HONOLULU (CN) - Farmers in Maui may continue to grow genetically engineered crops without facing penalties and imprisonment, a federal judge ruled.
Chief U.S. District Judge S. Oki Mollway on March 19 extended the ban on a Maui Ordinance that makes cultivation of genetically engineered crops illegal. From its original March 31 deferment, the ordinance will be put off until June 15.
"The ordinance could result in a considerable waste of public resources if the county is forced to build the infrastructure necessary to enforce the ordinance, only to find that other circumstance render those efforts unnecessary," Mollway wrote.
The judge said she must wait for the Legislature to complete its session before issuing a ruling because "the ordinance is the subject of litigation that may be affected by state legislation."
Mollway said that HB 849 or SB 986 may render the county's GE-ban ordinance moot.
Both bills would amend Hawaii's Right to Farm Act, barring counties from enacting laws, ordinances and resolutions that limit the rights of farmers and ranchers to engage in agricultural practices. As of March 23, both bills were technically dead due to failure to meet legislative deadlines.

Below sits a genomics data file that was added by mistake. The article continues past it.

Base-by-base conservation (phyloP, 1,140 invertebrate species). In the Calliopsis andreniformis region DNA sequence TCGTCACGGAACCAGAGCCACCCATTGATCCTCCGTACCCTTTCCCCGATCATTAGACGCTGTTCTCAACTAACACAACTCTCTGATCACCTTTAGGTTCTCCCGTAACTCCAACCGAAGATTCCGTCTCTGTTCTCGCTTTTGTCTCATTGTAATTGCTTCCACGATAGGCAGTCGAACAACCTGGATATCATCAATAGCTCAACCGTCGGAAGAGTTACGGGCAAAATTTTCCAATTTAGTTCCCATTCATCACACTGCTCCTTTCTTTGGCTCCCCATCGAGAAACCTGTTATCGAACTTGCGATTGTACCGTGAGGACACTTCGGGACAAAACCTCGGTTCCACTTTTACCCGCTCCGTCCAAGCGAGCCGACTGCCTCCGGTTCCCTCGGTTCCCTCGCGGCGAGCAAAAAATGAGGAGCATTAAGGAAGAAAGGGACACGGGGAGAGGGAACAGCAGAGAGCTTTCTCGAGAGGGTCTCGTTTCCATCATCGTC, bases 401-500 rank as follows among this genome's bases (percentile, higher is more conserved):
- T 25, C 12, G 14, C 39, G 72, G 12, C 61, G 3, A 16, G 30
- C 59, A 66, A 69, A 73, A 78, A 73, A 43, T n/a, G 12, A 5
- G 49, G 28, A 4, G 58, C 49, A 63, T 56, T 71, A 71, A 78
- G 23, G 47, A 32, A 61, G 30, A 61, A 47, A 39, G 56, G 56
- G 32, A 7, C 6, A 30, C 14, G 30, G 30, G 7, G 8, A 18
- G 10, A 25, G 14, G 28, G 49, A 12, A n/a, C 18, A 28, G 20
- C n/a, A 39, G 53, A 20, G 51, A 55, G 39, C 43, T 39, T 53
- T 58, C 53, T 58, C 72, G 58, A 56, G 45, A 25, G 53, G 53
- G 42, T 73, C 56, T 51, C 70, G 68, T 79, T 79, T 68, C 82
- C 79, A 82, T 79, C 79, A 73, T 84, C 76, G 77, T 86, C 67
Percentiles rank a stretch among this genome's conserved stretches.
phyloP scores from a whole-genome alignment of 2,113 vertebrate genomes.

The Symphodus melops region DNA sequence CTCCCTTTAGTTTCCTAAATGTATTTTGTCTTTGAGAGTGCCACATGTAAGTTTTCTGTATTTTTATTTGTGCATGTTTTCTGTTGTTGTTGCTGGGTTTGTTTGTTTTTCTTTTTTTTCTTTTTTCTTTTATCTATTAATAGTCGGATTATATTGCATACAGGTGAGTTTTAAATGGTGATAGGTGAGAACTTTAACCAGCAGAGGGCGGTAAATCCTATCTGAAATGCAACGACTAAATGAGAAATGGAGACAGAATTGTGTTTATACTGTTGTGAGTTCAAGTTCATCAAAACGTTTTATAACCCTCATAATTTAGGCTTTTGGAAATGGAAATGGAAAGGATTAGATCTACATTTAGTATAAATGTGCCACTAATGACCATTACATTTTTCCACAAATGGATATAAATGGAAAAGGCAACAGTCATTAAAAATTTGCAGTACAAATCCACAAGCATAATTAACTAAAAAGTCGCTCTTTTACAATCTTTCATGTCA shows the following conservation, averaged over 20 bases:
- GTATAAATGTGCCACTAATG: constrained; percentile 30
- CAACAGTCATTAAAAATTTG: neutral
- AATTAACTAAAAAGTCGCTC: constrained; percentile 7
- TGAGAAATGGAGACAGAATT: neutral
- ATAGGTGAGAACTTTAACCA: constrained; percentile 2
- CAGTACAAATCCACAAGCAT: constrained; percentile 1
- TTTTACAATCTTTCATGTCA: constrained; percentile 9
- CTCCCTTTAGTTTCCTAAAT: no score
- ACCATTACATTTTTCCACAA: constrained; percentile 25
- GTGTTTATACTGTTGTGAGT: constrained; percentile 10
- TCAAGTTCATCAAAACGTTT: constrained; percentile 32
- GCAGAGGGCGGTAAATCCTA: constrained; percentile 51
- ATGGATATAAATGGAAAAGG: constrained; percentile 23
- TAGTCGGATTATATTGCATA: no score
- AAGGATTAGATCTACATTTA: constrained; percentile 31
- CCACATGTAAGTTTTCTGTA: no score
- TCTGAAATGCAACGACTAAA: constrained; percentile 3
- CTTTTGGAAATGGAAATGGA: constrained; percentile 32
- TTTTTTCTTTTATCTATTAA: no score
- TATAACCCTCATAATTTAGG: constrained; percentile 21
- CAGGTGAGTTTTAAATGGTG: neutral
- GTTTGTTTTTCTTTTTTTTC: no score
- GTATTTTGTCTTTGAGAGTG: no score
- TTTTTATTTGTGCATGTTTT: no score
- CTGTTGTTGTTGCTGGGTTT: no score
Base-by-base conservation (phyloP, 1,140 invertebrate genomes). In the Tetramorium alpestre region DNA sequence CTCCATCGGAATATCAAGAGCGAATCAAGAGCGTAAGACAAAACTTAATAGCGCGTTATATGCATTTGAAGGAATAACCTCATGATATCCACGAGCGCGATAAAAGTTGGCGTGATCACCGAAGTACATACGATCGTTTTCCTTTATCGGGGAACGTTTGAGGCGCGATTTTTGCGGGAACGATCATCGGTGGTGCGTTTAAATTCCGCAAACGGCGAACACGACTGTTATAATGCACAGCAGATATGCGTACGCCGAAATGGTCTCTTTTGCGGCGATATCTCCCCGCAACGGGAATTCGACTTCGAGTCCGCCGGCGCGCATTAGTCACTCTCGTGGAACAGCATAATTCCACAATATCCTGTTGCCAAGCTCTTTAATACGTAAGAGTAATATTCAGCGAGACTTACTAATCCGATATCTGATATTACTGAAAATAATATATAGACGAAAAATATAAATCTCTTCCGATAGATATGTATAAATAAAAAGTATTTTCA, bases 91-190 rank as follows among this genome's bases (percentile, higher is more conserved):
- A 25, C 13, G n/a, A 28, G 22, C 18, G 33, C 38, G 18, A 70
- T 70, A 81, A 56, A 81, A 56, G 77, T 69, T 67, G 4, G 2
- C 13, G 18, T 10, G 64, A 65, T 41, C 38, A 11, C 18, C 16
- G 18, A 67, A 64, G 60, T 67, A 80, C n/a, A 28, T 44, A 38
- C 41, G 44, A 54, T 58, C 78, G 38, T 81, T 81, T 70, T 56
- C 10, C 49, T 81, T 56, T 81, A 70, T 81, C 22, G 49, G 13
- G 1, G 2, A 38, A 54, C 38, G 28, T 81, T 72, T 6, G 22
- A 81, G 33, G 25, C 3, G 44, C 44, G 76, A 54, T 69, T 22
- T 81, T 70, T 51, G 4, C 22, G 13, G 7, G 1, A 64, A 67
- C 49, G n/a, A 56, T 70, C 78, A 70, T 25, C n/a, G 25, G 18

"While the bill themselves might not move forward, the content of the bills could conceivably find its way into other bills," Mollway wrote in the order.
Mollway did not accept the intervenors' argument that the delay will harm the integrity of the political process. A short delay does no harm, she said.
On Nov. 4, 2014 a bill that placed a moratorium on cultivation of GE organisms in Maui became law through a ballot initiative.
The ordinance makes it "unlawful for any person or entity to knowingly propagate, cultivate, raise, grow or test GE organisms within the County of Maui." Offenders can be fined up to $50,000.
A group of Maui and Molokai-based organizations challenged the law on Nov. 13 in Federal Court. The petitioners included the Robert Ito Farm, the Hawaii Farm Bureau Federation, Maui County, the Molokai Chamber of Commerce and Monsanto, among others.
They claimed the law violates the Commerce Clause of the Constitution, the Maui County Charter, and state law.
The Maui County Charter allows a maximum penalty of $1,000 for violation of an ordinance; state law requires that fines or penalties be imposed after providing notice and an opportunity to correct a violation.
The county and the petitioners agreed on Nov. 17 to put the ordinance on hold until March 31; now it's on hold till June 15.
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